The evaluation of a multiphasic 3D-bioplotted scaffold seeded with adipose derived stem cells to repair osteochondral defects in a porcine model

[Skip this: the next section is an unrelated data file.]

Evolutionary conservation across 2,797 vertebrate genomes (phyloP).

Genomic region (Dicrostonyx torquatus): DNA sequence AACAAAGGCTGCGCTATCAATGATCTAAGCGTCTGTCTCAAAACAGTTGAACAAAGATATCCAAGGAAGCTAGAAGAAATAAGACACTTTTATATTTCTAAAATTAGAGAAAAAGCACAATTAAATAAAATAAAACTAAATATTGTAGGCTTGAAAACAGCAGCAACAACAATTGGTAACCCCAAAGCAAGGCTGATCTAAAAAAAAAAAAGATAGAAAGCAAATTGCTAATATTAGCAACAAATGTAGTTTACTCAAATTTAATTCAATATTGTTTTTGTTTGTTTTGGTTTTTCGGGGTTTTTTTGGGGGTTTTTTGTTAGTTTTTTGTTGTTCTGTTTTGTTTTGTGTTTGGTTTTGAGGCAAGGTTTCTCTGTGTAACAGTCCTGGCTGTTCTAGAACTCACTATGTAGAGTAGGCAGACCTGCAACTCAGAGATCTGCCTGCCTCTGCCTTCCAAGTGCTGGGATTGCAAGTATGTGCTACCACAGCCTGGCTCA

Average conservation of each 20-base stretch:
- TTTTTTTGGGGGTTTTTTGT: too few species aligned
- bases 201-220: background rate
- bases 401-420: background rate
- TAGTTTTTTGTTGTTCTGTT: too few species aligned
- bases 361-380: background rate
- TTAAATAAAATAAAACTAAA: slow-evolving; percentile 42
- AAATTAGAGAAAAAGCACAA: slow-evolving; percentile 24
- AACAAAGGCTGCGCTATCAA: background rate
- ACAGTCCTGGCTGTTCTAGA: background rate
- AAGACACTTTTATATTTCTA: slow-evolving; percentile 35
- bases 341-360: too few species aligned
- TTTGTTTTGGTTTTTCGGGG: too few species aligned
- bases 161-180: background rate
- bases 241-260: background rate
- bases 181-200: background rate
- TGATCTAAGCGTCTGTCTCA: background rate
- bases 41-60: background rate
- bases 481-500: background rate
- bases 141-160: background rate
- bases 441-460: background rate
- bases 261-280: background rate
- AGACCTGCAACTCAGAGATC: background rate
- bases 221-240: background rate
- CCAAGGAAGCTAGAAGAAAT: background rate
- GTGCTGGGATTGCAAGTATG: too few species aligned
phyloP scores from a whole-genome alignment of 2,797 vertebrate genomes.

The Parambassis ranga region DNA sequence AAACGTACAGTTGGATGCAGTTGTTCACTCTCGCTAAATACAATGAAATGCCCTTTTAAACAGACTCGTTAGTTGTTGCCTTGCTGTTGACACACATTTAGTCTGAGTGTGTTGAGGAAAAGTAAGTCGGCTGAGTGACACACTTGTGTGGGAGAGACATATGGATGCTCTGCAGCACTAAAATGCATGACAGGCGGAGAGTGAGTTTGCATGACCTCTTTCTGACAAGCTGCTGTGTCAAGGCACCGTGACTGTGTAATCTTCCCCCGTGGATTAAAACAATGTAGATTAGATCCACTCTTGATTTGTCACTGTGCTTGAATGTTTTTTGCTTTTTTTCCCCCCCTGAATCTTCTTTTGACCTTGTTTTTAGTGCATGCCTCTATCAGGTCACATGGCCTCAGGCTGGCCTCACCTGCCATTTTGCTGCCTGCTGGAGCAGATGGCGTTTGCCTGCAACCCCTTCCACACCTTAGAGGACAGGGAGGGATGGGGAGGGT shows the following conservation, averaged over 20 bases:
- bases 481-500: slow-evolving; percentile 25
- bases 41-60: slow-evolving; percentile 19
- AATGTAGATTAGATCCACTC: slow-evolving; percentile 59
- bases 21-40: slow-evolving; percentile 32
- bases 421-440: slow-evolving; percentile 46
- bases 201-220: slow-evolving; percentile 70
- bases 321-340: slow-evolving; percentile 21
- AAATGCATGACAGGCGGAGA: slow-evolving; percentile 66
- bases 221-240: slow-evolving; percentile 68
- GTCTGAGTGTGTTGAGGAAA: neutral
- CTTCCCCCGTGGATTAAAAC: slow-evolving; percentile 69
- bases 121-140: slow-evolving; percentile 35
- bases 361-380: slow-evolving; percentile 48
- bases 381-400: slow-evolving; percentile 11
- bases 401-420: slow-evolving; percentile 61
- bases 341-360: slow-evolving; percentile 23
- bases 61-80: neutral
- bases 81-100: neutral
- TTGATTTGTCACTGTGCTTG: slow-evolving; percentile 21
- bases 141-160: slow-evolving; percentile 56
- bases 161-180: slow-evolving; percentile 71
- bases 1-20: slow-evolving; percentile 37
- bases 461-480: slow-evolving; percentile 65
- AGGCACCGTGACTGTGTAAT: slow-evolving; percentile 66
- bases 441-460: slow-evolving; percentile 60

There is a need for the development of effective treatments for focal articular cartilage injuries. We previously developed a multiphasic 3D-bioplotted osteochondral scaffold design that can drive site-specific tissue formation when seeded with adipose-derived stem cells (ASC). The objective of this study was to evaluate this scaffold in a large animal model. Osteochondral defects were generated in the trochlear groove of Yucatan minipigs and repaired with scaffolds that either contained or lacked an electrospun tidemark and were either unseeded or seeded with ASC. Implants were monitored via computed tomography (CT) over the course of 4 months of in vivo implantation and compared to both open lesions and autologous explants. ICRS II evaluation indicated that defects with ASC-seeded scaffolds had healing that most closely resembled the aulogous explant. Scaffold-facilitated subchondral bone repair mimicked the structure of native bone tissue, but cartilage matrix staining was not apparent within the scaffold. The open lesions had the highest volumetric infill detected using CT analysis (p < 0.05), but the repair tissue was largely disorganized. The acellular scaffold without a tidemark had significantly more volumetric filling than either the acellular or ASC seeded groups containing a tidemark (p < 0.05), suggesting that the tidemark limited cell infiltration into the cartilage portion of the scaffold. Overall, scaffold groups repaired the defect more successfully than an open lesion but achieved limited repair in the cartilage region. With further optimization, this approach holds potential to treat focal cartilage lesions in a highly personalized manner using a human patient’s own ASC cells.